About supported file system protocols

Filestore supports the following file system protocols:


  • Available in all service tiers.
  • Supports bidirectional communication between the client and server.
    • Uses multiple ports.
    • Creates a trust channel for network traffic and operations.
  • Offers quick setup for standard POSIX access.

NFSv4.1 (Preview)

  • Available in zonal, regional, and enterprise service tiers.
  • Compatible with modern firewall configurations and supports network security compliance requirements.
    • Communication is always initiated by the client and always served through a single server port, 2049.
    • Supports client and server authentication.

Each protocol is best suited to specific use cases. The following table compares the specifications of each protocol:

Specification NFSv3 NFSv4.1
Supported service tiers All service tiers Zonal, regional, and enterprise
Bidirectional communication Yes No. Communication is always initiated by the client using server port 2049.
Authentication No Yes. Requires RPCSEC_GSS Authentication, implemented using LDAP and Kerberos, both available in Managed Service for Microsoft Active Directory.
Supports file or directory Access Control Lists (ACLs) No Yes. Supports up to 50 Access Control Entries (ACEs) per list.
Groups support Up to 16 groups Unlimited groups support when connected to Managed Microsoft AD.
Security setting sys. Creates a trust channel. sys. Creates a trust channel. krb5. Authenticates the client and server. krb5i. Provides authentication and message integrity checks.krb5p. Provides authentication, message integrity checks, and in-transit data encryption.
Operations latency None Operations latency increases with the security level selected.
Recovery type Stateless Stateful
File locking type Network Lock Manager (NLM). The lock is controlled by the client. Lease-based advisory locking. The lock is controlled by the server.
Supports client failures No Yes
Supports private services connection (PSC) No No

Benefits of NFSv3

The NFSv3 protocol offers quick setup for standard POSIX access.

NFSv3 limitations

The following is a list of NFSv3 limitations:

Benefits of NFSv4.1

The NFSv4.1 protocol uses the RPCSEC_GSS Authentication method, which is implemented using LDAP and Kerberos to provide client and server authentication, message integrity checks, and in-transit data encryption.

These security capabilities make the NFSv4.1 protocol compatible with modern network security compliance requirements:

  • Uses a single server port, 2049, for all communication, helping simplify firewall configurations.

  • Unlimited groups support when using Managed Microsoft AD integration.

  • Supports better client failure handling with lease-based advisory locking.

    • The client must verify continued connection with the server. If the client doesn't renew the lease, the server releases the lock and the file becomes available to any other client requesting access through a lock lease. In NFSv3, if a client is deleted while under lock, the file can't be accessed by another client, such as a new GKE node.
  • Supports stateful recovery.

    • Unlike NFSv3, NFSv4.1 is a TCP- and connection-based stateful protocol. The state of the client and server in the previous session can be resumed after recovery.

Managed Service for Microsoft Active Directory

While Managed Service for Microsoft Active Directory (Managed Microsoft AD) is not a strict requirement, it is the only Google Cloud-managed solution to support both LDAP and Kerberos, both of which are requirements for the Filestore NFSv4.1 protocol.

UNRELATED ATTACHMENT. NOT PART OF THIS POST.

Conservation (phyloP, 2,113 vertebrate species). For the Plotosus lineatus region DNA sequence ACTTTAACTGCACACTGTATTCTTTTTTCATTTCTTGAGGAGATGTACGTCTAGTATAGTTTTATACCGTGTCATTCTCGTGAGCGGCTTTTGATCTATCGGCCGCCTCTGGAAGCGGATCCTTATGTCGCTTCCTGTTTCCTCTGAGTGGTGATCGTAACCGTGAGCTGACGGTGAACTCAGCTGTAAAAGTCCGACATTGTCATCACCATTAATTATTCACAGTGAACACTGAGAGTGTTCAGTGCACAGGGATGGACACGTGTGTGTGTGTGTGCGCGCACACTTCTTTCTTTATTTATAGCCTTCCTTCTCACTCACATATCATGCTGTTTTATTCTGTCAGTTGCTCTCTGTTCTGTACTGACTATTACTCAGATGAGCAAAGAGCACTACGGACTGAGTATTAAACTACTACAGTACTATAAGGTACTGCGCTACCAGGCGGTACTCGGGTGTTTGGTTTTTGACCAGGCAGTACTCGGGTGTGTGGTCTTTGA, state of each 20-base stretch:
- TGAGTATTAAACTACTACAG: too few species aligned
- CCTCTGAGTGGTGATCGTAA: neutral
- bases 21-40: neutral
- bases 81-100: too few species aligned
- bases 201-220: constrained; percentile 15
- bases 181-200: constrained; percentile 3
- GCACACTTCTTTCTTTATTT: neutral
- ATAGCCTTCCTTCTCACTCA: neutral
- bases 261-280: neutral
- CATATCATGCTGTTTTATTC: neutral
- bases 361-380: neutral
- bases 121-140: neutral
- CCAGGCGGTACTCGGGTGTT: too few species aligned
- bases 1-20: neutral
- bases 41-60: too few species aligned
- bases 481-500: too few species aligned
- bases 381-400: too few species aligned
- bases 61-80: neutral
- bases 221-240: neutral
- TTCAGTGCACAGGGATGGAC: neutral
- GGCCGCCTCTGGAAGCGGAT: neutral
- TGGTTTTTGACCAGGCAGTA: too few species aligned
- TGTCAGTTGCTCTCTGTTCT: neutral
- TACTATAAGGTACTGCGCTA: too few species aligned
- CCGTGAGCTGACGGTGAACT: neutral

Administrators are strongly encouraged to use Managed Service for Microsoft Active Directory (Managed Microsoft AD) to implement and manage LDAP and Kerberos.

As a Google Cloud-managed solution, Managed Microsoft AD provides the following benefits:

  • Offers multiregion deployment, supporting up to five regions on the same domain.

    • Reduces latency by ensuring users and their respective login servers are in closer proximity.
  • Supports POSIX RFC 2307 and RFC 2307bis, requirements for NFSv4.1 implementation.

  • Automates unique identifier (UID) and globally unique identifier (GUID) user mapping.

  • Users and groups can be created in or migrated to Managed Microsoft AD.

  • Administrators can create a domain trust with the current on-premises, self-managed, Active Directory (AD) and LDAP domain. With this option, migration is not necessary.

  • Provides an SLA.

NFSv4.1 limitations

The following is a list of NFSv4.1 limitations:

  • The NFSv4.1 protocol can't be combined with the following features:

  • Once configured, don't delete Managed Microsoft AD and network peering. Doing so causes the Filestore share to be inaccessible while mounted on a client, making your data inaccessible. Google Cloud is not liable for outages caused by administrator or user actions.

  • When using any of the authenticated Kerberos security settings, users can expect some operations latency. Latency rates vary by the service tier and security setting specified. Latency increases with each increasing security level.

  • Data access auditing is not supported.

  • The Filestore NFSv4.1 solution requires RPCSEC_GSS Authentication. This authentication method is only implemented using LDAP and Kerberos, both available in Managed Microsoft AD. Other authentication mechanisms are not supported.

  • Lacks support for private services connection (PSC).

  • If you want a Filestore instance to join Managed Microsoft AD through a Shared VPC, you must use gcloud or the Filestore API. You can't join the instance to Managed Microsoft AD using the Google Cloud console.

  • The Managed Microsoft AD domain name must not exceed 56 characters.

  • To create an enterprise instance, you must run operations directly through the Filestore API. For more information, see Service tiers.

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